In Acona, lives can hang on dial tone : LUSENET : Grassroots Information Coordination Center (GICC) : One Thread

Wednesday, March 1, 2000

Note: Residents having been dealing with the problem for 2 months. Who know?

In Acona, lives can hang on dial tone By BRUCE ROSS/The New Mexican

For Janis Chastain Takami, a dial tone isn't just a convenience, it's a matter of life and death.

"My husband needed surgery and we couldn't get through to the doctors to schedule it," Chastain Takami said, "and he ended up going to the emergency room because the infection went to his lymph nodes."

Chastain Takami's husband, Bruce Takami, suffered a double brain aneurysm in 1997. Complications from surgery left him partially paralyzed and suffering from seizures.

Although the couple are separated, Chastain Takami said, she was her husband's main caretaker - until the Jacona resident grew too frightened about recurring telephone outages in her neighborhood to bring him home.

"I can't take the chance that he goes into a seizure and I can't call anyone," she said.

Residents of the Jacona area, west of Pojoaque, say they have been dealing with chronic outages for about two months. Connections die in mid-conversation. Phones have no dial tones for hours at a stretch.

Jacona resident John Riley said Tuesday that the phones tend to die "usually every other evening" around 6 p.m., but "yesterday it was out by 10 in the morning."

Riley also has health troubles - a spinal problem that he says sometimes keeps him from being able to walk - and says he's not sure he can stay in his house without a phone he can trust.

While storms and washouts can often cut phone service in rural areas, Riley and Chastain Takami both said they had seen few problems until recently.

"It's really been a pretty good phone service until the last two months," Riley said.

Riley added that he and his neighbors have made so many service calls to U S West that "we're intimate friends" with the phone company's technicians.

"They would come out during the day, and they'd say the phone was working now so there's nothing to do about it," Riley said. "I'd say, 'I have guest rooms out here. You can stay for a month and see.' "

And the fruitless calls for help - when Jacona residents can call at all - are likely to continue.

U S West spokeswoman Valerie Santillanes acknowledged the problem, saying that growth north of Santa Fe has outstripped phone lines' capacity.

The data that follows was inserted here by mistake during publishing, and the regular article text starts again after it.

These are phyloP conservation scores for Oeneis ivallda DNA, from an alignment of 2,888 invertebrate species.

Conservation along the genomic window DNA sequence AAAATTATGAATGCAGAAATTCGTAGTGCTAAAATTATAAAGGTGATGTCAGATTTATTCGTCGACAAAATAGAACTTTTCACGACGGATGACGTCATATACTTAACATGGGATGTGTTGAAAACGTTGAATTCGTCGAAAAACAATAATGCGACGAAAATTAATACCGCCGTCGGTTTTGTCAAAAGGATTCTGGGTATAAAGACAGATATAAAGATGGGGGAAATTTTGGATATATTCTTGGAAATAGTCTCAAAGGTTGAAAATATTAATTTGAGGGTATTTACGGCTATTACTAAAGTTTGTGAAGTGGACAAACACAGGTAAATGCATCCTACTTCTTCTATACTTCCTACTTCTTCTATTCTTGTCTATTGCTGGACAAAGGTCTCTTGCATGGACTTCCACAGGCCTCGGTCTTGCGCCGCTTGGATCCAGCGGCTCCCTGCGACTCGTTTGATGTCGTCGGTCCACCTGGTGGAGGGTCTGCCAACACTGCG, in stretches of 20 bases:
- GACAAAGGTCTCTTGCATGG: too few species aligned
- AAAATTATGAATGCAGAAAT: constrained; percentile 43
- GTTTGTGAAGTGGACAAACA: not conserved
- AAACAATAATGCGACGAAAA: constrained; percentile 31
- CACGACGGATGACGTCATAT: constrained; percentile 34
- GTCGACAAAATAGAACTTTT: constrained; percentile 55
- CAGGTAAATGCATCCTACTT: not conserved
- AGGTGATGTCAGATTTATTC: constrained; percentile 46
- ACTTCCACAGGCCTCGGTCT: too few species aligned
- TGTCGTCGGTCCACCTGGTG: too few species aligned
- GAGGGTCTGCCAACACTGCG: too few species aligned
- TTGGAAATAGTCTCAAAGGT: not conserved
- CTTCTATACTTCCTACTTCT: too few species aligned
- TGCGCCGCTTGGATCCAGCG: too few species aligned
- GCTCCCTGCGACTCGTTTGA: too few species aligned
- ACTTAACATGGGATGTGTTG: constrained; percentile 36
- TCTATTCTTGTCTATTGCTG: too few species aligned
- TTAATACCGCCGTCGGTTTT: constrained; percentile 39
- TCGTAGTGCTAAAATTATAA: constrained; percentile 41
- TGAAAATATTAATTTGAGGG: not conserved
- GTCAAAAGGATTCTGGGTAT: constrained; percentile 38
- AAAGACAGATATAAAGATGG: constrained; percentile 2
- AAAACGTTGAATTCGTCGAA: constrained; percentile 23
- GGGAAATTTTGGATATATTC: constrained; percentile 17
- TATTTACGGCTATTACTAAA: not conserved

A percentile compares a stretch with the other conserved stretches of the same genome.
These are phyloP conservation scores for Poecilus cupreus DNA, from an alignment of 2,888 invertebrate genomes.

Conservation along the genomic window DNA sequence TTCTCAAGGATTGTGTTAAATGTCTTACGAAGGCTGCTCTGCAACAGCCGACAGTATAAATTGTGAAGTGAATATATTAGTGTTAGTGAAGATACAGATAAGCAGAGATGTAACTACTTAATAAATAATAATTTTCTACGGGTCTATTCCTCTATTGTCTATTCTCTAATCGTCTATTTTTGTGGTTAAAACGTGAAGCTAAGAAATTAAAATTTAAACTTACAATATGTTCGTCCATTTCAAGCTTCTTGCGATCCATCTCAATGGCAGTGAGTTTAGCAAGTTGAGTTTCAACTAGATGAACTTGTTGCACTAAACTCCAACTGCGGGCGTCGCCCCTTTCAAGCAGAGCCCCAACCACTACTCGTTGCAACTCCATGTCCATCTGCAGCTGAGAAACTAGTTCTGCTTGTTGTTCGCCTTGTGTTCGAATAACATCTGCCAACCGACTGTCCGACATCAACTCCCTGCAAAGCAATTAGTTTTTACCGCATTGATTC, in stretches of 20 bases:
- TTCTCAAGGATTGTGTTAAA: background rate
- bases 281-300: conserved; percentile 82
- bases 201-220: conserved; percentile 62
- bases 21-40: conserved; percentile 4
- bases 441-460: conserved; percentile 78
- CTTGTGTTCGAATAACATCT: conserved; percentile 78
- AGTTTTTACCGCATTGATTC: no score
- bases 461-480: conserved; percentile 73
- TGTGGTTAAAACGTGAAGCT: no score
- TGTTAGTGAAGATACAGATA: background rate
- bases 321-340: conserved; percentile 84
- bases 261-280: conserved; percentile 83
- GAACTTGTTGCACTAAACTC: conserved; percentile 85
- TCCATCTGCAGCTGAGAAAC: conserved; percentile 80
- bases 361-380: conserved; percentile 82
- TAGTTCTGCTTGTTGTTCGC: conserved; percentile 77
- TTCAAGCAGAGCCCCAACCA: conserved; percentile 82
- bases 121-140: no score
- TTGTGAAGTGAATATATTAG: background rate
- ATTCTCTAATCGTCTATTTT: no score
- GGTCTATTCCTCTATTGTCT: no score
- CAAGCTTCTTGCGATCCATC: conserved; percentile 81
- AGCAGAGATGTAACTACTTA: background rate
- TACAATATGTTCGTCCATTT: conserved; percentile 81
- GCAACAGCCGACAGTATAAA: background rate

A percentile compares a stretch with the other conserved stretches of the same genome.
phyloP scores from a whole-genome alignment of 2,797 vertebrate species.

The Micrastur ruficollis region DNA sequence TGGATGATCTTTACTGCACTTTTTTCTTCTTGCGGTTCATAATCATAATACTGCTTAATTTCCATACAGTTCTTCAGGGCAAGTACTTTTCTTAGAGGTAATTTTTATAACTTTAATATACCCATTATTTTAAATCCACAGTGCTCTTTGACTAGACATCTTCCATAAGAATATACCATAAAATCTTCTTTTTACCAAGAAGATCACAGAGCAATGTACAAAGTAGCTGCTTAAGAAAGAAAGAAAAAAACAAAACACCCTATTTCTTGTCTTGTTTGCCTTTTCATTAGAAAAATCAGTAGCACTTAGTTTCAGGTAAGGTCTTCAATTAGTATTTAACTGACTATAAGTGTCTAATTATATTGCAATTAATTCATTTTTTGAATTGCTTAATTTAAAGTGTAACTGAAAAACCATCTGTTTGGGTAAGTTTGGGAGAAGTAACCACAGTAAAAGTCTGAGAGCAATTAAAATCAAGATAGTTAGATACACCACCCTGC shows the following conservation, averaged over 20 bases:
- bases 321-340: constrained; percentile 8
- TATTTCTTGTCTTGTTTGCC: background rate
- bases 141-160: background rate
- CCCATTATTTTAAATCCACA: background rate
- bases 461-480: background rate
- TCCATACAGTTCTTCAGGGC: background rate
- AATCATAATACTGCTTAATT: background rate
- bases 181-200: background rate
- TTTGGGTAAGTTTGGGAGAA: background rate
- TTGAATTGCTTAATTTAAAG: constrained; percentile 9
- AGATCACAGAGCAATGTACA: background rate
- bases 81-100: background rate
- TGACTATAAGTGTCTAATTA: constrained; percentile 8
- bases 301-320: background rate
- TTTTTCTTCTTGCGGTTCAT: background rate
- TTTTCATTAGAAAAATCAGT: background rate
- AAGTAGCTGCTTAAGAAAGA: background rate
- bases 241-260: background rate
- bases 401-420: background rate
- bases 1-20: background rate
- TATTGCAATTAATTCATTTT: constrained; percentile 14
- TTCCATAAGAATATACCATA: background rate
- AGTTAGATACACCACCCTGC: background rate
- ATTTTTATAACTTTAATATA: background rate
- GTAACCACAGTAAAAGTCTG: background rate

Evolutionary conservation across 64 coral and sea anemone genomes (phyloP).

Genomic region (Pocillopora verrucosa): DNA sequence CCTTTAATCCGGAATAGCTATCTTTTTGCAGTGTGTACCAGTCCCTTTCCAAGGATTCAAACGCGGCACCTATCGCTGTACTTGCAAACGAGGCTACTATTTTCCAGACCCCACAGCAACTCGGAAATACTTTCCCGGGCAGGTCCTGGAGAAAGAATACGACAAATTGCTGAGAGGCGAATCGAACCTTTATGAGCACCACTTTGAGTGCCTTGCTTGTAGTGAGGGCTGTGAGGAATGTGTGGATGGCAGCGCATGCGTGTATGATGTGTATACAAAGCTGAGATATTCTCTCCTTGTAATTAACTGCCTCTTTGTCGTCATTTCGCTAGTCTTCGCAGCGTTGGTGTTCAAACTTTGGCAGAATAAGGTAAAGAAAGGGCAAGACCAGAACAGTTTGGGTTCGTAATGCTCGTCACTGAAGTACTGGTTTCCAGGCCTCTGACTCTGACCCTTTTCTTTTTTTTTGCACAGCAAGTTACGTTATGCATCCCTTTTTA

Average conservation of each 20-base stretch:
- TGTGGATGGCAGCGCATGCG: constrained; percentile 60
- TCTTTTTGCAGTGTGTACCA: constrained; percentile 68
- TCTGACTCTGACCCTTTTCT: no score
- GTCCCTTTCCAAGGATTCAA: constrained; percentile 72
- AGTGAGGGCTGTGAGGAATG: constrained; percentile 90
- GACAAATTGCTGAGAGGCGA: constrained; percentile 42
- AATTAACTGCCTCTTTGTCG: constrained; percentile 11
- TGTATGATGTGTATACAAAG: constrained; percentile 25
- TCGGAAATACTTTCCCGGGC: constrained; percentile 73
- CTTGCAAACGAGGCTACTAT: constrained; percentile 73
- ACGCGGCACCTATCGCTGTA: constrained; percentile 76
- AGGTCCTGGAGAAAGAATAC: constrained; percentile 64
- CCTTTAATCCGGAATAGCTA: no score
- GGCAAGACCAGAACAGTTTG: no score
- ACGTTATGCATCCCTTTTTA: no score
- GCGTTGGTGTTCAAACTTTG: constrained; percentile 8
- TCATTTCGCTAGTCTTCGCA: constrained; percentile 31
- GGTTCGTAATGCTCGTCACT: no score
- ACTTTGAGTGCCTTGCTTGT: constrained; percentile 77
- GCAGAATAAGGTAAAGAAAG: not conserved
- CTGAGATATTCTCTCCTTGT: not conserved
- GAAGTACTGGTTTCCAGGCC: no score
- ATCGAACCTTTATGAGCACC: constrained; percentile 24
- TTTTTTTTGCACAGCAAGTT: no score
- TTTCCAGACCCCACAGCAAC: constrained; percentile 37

"What we have out in that area is an exhausted network," Santillanes said. "So what happens is when we get too many calls going through, it hangs up on people."

Santillanes said the New Mexico branch of the company, which serves 14 states, has asked for funding to bolster the lines. When or if that money will arrive isn't clear.

"It all comes down to a question of money and the costs associated with a job like that," Santillanes said.

U S West has complained that state regulations prevent the company from making enough money in New Mexico to justify its investments. State officials, meanwhile, have berated the company for providing poor service.

In October, the Public Regulation Commission voted to start an inquiry into what it called an increasing number of complaints and service delays and decreasing investment. In December, Attorney General Patricia Madrid attacked the company for being to slow to provide high-speed Internet service in New Mexico. U S West has promised to roll out that service in major cities by this summer.

Several proposals to change regulations are in the work. A bill meant to increase local phone competition - and to allow U S West to reap higher profits - passed the Legislature this session and is on Gov. Gary Johnson's desk.

And U S West filed an alternative-regulation proposal with the Public Regulation Commission in January. That plan also would free the phone company to make higher profits - now controlled by a state formula - but includes provisions for minimum quality standards, said Gary Roybal, a deputy director at the PRC. No hearings have been set for the plan, Roybal added.

While the wheels of business and government slowly turn, Riley just wants a reliable phone.

"It's frustrating," he said. "It's kind of hard to be out here alone in a house and not have access to the outside world."

Article received on Wednesday, March 01 2000

-- Martin Thompson (, March 01, 2000

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